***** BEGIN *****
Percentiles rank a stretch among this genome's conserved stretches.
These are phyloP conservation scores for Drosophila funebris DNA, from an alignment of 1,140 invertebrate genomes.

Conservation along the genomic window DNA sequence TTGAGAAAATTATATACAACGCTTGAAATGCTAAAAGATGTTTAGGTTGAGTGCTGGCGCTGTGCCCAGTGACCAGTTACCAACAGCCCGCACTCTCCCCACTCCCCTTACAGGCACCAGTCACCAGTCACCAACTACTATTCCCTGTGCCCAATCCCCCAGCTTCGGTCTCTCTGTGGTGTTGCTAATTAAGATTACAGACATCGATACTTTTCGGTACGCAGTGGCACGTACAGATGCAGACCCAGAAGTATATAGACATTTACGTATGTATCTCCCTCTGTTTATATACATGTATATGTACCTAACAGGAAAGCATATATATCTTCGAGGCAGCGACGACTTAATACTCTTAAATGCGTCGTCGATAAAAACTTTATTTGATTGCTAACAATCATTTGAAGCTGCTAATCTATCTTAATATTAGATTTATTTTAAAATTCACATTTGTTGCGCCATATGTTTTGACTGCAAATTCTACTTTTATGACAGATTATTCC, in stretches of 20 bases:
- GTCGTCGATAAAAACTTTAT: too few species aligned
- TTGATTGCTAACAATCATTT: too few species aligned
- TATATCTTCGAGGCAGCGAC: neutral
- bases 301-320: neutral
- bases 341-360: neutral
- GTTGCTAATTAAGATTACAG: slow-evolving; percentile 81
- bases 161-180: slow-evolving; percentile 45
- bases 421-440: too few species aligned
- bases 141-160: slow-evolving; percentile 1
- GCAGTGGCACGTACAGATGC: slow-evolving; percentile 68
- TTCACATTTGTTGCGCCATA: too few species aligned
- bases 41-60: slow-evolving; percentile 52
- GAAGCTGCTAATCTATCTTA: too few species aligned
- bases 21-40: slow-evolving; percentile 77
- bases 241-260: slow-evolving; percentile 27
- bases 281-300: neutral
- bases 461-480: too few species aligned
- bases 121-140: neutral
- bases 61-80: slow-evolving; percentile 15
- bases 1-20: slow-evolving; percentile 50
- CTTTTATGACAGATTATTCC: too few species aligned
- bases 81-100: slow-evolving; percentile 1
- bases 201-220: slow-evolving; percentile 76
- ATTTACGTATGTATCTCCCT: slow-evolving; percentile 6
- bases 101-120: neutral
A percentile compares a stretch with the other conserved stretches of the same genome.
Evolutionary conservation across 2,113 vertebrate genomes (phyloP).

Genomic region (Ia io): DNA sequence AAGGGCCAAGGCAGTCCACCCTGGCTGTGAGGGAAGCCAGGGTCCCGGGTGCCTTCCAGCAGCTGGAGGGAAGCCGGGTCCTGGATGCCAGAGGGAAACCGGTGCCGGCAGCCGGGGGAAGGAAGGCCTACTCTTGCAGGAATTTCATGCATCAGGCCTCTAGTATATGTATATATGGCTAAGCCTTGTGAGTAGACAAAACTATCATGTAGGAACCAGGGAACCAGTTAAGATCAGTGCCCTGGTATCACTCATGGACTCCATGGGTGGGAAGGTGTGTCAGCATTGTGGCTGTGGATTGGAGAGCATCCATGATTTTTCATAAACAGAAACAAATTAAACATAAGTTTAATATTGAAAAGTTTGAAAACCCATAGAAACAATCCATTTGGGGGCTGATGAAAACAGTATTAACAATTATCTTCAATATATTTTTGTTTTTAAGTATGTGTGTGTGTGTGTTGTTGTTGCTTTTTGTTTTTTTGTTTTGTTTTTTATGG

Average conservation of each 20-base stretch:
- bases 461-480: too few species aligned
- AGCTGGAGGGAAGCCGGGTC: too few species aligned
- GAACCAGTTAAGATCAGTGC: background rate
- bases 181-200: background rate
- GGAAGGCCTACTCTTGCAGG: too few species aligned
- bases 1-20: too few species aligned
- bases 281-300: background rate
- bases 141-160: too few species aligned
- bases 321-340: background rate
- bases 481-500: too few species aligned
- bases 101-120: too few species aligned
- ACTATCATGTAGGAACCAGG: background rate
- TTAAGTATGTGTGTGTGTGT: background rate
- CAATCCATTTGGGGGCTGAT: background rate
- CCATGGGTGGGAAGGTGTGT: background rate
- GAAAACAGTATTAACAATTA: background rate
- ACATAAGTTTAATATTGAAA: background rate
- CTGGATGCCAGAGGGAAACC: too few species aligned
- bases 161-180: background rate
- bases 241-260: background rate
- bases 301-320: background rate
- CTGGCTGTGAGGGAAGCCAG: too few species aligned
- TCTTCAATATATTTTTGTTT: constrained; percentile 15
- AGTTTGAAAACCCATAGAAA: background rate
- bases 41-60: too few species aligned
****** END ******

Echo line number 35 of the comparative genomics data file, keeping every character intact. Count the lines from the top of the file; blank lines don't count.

- GAACCAGTTAAGATCAGTGC: background rate